Friday, 23 October 2015

The Bloody Ploughman returns to Penkhull- actually it probably never left.

'People get used to me suddenly shouting stop the car! whenever I spot something,' I'm standing in the large and surprisingly modern kitchen of Penkhull village hall talking to Jayne Fayre, a quietly competent woman with an interest in 'feral foods.'

These, she tells me are the fruit and vegetable varieties that have fallen out of favour in the decades since the supermarkets persuaded us that all apples have to look like the sort of thing Snow White gets fed by the wicked witch in fairy stories. They still exist in hidden corners, on the edge of town in the places people rush past in their cars on the way to somewhere else.

Places, Jayne tells me, like Sideway on the edge of Stoke, between the council incinerator and the Britannia Stadium, where she recently discovered fifteen apple trees, each one a different variety, growing a few feet away from the busy A 500.

The thing that has brought us both to Penkhull on a chilly Monday evening is the rare apple discovered in an until recently secret location in the village.

It is, she tells me, the product of someone grafting together a Bloody Ploughman and a type of French crab apple first brought to these shores by the chef to Henry VIII. The tree had gone undiscovered, largely thanks to being shrouded with ivy, on a piece of land off Trent Valley Road belonging to Western Power Distribution that was home to a pig farm some one hundred and fifty years ago.

The tree is in remarkably good condition given its age, and the fact that at some stage in its history someone took a hefty chunk out of it with an axe, the crown needs to be dropped, Ms Fayre says and the ivy wants cutting back, but it could be good for another century and a half.

Last year apples from the tree were used to make cider for the village's new years wassail and there are plans to brew up another batch for 2016. It should be an interesting taste experience for the discerning drinker since the small, dark red and unevenly shaped apples have a flavour all of their own; sharp and yet also sweet.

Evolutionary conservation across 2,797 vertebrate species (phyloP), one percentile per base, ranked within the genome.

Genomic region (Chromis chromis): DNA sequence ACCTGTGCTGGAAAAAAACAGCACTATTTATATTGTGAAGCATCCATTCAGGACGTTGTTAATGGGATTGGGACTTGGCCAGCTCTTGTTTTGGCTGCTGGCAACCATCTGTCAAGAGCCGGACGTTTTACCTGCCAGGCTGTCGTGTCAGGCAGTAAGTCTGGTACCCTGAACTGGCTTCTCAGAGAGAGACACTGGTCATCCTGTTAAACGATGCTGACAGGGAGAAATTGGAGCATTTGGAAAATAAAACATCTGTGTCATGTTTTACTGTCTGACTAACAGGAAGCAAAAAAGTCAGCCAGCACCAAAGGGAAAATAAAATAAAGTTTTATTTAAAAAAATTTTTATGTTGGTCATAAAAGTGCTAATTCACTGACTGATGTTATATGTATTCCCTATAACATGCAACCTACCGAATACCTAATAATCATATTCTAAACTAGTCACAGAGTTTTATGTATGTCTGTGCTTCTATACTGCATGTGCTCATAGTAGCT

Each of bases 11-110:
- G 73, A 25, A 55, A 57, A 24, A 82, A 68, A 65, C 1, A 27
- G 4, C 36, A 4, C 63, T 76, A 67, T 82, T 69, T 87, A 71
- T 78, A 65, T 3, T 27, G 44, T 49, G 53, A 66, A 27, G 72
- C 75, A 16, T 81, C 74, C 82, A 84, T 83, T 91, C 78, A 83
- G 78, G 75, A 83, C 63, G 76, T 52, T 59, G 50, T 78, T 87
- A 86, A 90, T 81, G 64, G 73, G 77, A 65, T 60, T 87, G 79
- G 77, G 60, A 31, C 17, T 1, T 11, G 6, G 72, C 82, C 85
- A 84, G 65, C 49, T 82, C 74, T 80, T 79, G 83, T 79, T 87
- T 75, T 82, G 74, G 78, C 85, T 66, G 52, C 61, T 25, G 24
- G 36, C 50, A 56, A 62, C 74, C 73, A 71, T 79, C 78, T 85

Later that evening the residents association discuss how the Penkhull apple could be part of a 'tree strategy' for the village, it will certainly feature in the 'feral foods audit' for the city being prepared by Jayne Fayre in partnership with Keele university. There is talk of selling cuttings for people to plant in their gardens and using the produce to make cakes and more cider for thirsty morris dancers.

I don't doubt that this and more will happen, Penkhull is a 'go ahead' sort of place. A village that has staged its own pantomime almost every Christmas since the thirties, puts on a mystery play every summer and is home to a brass band and a ukulele orchestra.

What stuck in my mind and is still there days later as I write this is the phrase 'feral foods', or rather the idea behind the term.

We have access to a stable supply of food that would have been the envy of even our recent ancestors and yet we are astonishingly poorly fed. Open your newspaper on any given day of the week and you will be met by a parade of stories about children (and not a few adults besides) growing obese on a diet stuffed with salt, sugar and chemical additives.

You will also be reminded of the growing politicisation of food, in a country with pretensions to be seated near if not at the top table of world powers there are food banks in every town and teachers worry about their students coming to school hungry.

Somewhere along the line we have lost touch with the value of food, with what it should mean as a part of our culture. Television presents it as an element of the lifestyle porn by which we are so obsessed; the right wing media uses it as a stick to beat parents struggling to raise a family on the minimum wage because they haven't the money or time to cook from scratch.

Like those 'feral' apple trees the idea that food is something that nurtures the body and the soul by bringing people together has been overgrown by the strangling ivy of hypocrisy and prejudice.

The audit of 'feral foods' being carried out by Ms Fayre is, I'm glad to say, more than just an academic exercise. When we met on Monday night she told me that her real passion was for using growing and cooking food to help people on low incomes regain control of their loves and a sense of purpose.

Perhaps the 'Penkhull apple', that unlikely splicing of the Bloody Ploughman and the crab apple brought over by the cook to a king famous for his feasting could be part of that process. Reminding people that apples don't have to be perfectly red and round whilst tasting like wet cotton wool.

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